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On this Martin Luther King Jr. Day, we should remember that Dr. King’s life was fraught with danger, and he lived under the threat of death for merely advocating for equality.

As we gather to hear the speeches of Dr. King and celebrate his life achievements, to honor him we should all endeavor to live our lives with the courage of our convictions.

Unfortunately, many MLK Day ceremonies have become venues for the platitudes of the powerful to make declarations of commitment that are not honored throughout the rest of the year.

We can no longer allow the King Day celebrations to be photo opportunities for political and business leaders who do not support Dr. King’s civil rights legacy. Anyone who shows up to speak at MLK Day activities yet refuses to back the fundamental rights of equality that Dr. King espoused, should receive rebuke and challenge, on the spot. This is not a partisan political position because this rebuke has nothing to do with party affiliation.

We are facing civil rights obstacles today that Dr. King thought defeated and settled at the time of his death. For instance, the right to vote is a fundamental and sacrosanct tenant of democracy and any attempt to limit or dissuade this right is not only unpatriotic but immoral. How can those who celebrate the life and legacy of Dr. King advocate for laws around the country that limit voting rights or stand silent when these initiatives become law? It is an anathema to sing the praises of Dr. King while enabling barriers to the access for which he gave his life.

Due to the need for Sen. Joe Manchin’s support and vote, West Virginia has become the epicenter for the fight for voting rights and economic advancement for struggling communities through the John Lewis Voting Rights Act, the Build Back Better Program and the need to end or reform the Senate filibuster.

It is sickening to see the almost continuous ads in West Virginia complementing Manchin, D-W.Va., as if he has done anything to protect the right to vote or provide resources for poor. West Virginia has become like a Manchin fiefdom where retired generals and other formerly dignified leaders grovel like medieval aristocrats required to pay unearned fealty and homage to the king of the land to the detriment of the lowly serfs. Shameful.

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Interestingly, West Virginia was also in the news when Dr. King and other civil rights leaders were advocating for the 1964 Civil Rights Act. West Virginia Sen. Robert C. Byrd, D-W.Va., delivered an 800-page speech as he took the floor in a 14 hour, 13-minute filibuster speech. When Byrd finished his speech, the 60-day filibuster was over, and history’s most important Civil Rights Act passed with Republican support.

Importantly, Byrd eventually regretted his anti-civil rights actions and particularly his filibuster in interviews and writings before his death.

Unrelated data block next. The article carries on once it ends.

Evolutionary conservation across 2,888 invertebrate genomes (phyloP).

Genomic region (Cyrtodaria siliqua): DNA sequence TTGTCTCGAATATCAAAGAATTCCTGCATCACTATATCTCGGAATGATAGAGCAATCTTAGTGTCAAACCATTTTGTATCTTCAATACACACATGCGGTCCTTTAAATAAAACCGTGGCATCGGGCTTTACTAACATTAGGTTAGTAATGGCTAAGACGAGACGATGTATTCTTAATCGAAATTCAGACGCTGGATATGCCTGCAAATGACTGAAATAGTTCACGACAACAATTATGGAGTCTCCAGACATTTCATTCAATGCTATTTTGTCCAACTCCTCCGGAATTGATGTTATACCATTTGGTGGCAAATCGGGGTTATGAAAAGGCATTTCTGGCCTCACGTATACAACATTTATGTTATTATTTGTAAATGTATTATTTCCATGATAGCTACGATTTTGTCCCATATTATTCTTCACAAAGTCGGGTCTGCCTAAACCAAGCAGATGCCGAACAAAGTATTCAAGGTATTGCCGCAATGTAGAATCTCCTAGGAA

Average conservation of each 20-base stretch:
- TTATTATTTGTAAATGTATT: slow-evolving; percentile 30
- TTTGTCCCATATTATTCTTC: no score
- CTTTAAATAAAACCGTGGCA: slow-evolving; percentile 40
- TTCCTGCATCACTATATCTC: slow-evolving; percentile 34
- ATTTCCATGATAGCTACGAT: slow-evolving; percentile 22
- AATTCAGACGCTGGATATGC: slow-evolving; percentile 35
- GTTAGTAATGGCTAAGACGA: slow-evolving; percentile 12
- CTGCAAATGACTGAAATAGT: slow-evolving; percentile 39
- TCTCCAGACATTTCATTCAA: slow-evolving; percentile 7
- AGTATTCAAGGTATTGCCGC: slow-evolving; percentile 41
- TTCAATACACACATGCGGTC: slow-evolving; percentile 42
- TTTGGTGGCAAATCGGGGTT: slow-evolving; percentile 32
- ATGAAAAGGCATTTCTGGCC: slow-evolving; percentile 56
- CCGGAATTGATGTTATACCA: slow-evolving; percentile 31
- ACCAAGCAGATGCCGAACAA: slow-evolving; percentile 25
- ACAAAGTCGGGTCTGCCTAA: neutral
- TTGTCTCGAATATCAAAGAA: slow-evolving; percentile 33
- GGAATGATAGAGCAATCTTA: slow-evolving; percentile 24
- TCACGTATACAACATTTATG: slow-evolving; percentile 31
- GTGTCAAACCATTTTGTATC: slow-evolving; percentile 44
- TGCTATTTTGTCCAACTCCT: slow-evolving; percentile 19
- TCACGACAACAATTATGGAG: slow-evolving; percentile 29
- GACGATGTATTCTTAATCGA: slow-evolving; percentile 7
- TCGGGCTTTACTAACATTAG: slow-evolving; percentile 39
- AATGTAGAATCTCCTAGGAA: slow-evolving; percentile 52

By the early 2000s, Byrd had built a reputation as a staunch advocate for civil rights, earned a 100% approval rating from the NAACP and was a champion for the funding for a national memorial to honor Martin Luther King Jr.

Byrd told me personally that of all people in America, he knew he had to vote for the Martin Luther King Jr. holiday. Byrd had the courage to change.

Our democracy is in peril, and we need the courage of Dr. Martin Luther King and his generation to speak truth to power and make changes when necessary. It is not enough to use his words if we don’t reflect his willingness to risk our station in society and even our careers and lives for the uplifting of the poor, the inclusion of the locked out and underrepresented and the sanctity of voting rights.

It has been my honor, along with other people of good will in West Virginia, to aligned with the Rev. William Barber as he leads the fight for voting rights, resources for the poor and the pushback to the selfish positions and policies of Manchin and Sen. Shelly Moore Capito, R-W.Va.. Their actions as Senators from West Virginia have changed the perception of the Manchin and Moore name from being advocates for civil and voting rights like their forebears to obstructionists who stand in the way of progress for poor and disadvantaged communities.

They, of all people, have forfeited the right to appear at Martin Luther King Jr. Day ceremonies or even to make declarations in the name of this drum major for justice and equality.

David M. Fryson, Pastor of the New First Baptist Church of Kanawha City in Charleston, is also an attorney and a diversity professional. He is the retired founding Chief Diversity Officer (CDO) and Vice President of the West Virginia University Division of Diversity, Equity and Inclusion and currently serves as Interim Vice President and CDO of Brandeis University in Waltham, Massachusetts.

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